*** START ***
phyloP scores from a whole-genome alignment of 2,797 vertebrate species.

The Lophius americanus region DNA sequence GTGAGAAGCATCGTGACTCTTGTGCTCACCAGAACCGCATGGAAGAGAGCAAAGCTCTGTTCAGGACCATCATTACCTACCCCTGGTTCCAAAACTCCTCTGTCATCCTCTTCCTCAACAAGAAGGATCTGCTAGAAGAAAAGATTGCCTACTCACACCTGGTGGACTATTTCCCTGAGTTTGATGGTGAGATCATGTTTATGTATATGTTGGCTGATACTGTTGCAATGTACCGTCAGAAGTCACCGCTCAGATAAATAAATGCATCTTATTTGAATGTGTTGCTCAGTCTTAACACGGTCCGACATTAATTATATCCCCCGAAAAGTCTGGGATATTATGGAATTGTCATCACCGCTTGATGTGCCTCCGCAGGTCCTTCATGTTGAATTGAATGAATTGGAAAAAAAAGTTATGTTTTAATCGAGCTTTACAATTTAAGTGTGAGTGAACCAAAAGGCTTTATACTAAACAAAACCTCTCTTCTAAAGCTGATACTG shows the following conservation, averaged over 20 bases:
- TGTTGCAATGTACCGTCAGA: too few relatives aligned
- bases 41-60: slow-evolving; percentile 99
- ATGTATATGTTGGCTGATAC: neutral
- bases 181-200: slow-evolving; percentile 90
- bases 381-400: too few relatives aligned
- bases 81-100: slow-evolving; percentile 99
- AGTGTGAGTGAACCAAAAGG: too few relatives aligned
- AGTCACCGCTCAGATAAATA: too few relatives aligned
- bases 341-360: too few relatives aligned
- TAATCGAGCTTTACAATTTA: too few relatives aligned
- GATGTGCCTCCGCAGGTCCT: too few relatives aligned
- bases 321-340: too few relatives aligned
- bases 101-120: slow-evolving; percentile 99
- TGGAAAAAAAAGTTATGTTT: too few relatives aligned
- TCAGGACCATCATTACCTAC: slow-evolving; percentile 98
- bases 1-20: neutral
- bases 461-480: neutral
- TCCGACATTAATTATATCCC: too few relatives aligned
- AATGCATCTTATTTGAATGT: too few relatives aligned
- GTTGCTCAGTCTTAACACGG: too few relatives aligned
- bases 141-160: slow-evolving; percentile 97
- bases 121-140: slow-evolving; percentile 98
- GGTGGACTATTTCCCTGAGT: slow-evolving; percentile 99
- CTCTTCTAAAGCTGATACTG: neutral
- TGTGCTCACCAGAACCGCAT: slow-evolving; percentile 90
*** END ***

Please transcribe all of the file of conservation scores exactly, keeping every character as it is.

phyloP scores from a whole-genome alignment of 2,797 vertebrate species.

The Lophius americanus region DNA sequence GTGAGAAGCATCGTGACTCTTGTGCTCACCAGAACCGCATGGAAGAGAGCAAAGCTCTGTTCAGGACCATCATTACCTACCCCTGGTTCCAAAACTCCTCTGTCATCCTCTTCCTCAACAAGAAGGATCTGCTAGAAGAAAAGATTGCCTACTCACACCTGGTGGACTATTTCCCTGAGTTTGATGGTGAGATCATGTTTATGTATATGTTGGCTGATACTGTTGCAATGTACCGTCAGAAGTCACCGCTCAGATAAATAAATGCATCTTATTTGAATGTGTTGCTCAGTCTTAACACGGTCCGACATTAATTATATCCCCCGAAAAGTCTGGGATATTATGGAATTGTCATCACCGCTTGATGTGCCTCCGCAGGTCCTTCATGTTGAATTGAATGAATTGGAAAAAAAAGTTATGTTTTAATCGAGCTTTACAATTTAAGTGTGAGTGAACCAAAAGGCTTTATACTAAACAAAACCTCTCTTCTAAAGCTGATACTG shows the following conservation, averaged over 20 bases:
- TGTTGCAATGTACCGTCAGA: too few relatives aligned
- bases 41-60: slow-evolving; percentile 99
- ATGTATATGTTGGCTGATAC: neutral
- bases 181-200: slow-evolving; percentile 90
- bases 381-400: too few relatives aligned
- bases 81-100: slow-evolving; percentile 99
- AGTGTGAGTGAACCAAAAGG: too few relatives aligned
- AGTCACCGCTCAGATAAATA: too few relatives aligned
- bases 341-360: too few relatives aligned
- TAATCGAGCTTTACAATTTA: too few relatives aligned
- GATGTGCCTCCGCAGGTCCT: too few relatives aligned
- bases 321-340: too few relatives aligned
- bases 101-120: slow-evolving; percentile 99
- TGGAAAAAAAAGTTATGTTT: too few relatives aligned
- TCAGGACCATCATTACCTAC: slow-evolving; percentile 98
- bases 1-20: neutral
- bases 461-480: neutral
- TCCGACATTAATTATATCCC: too few relatives aligned
- AATGCATCTTATTTGAATGT: too few relatives aligned
- GTTGCTCAGTCTTAACACGG: too few relatives aligned
- bases 141-160: slow-evolving; percentile 97
- bases 121-140: slow-evolving; percentile 98
- GGTGGACTATTTCCCTGAGT: slow-evolving; percentile 99
- CTCTTCTAAAGCTGATACTG: neutral
- TGTGCTCACCAGAACCGCAT: slow-evolving; percentile 90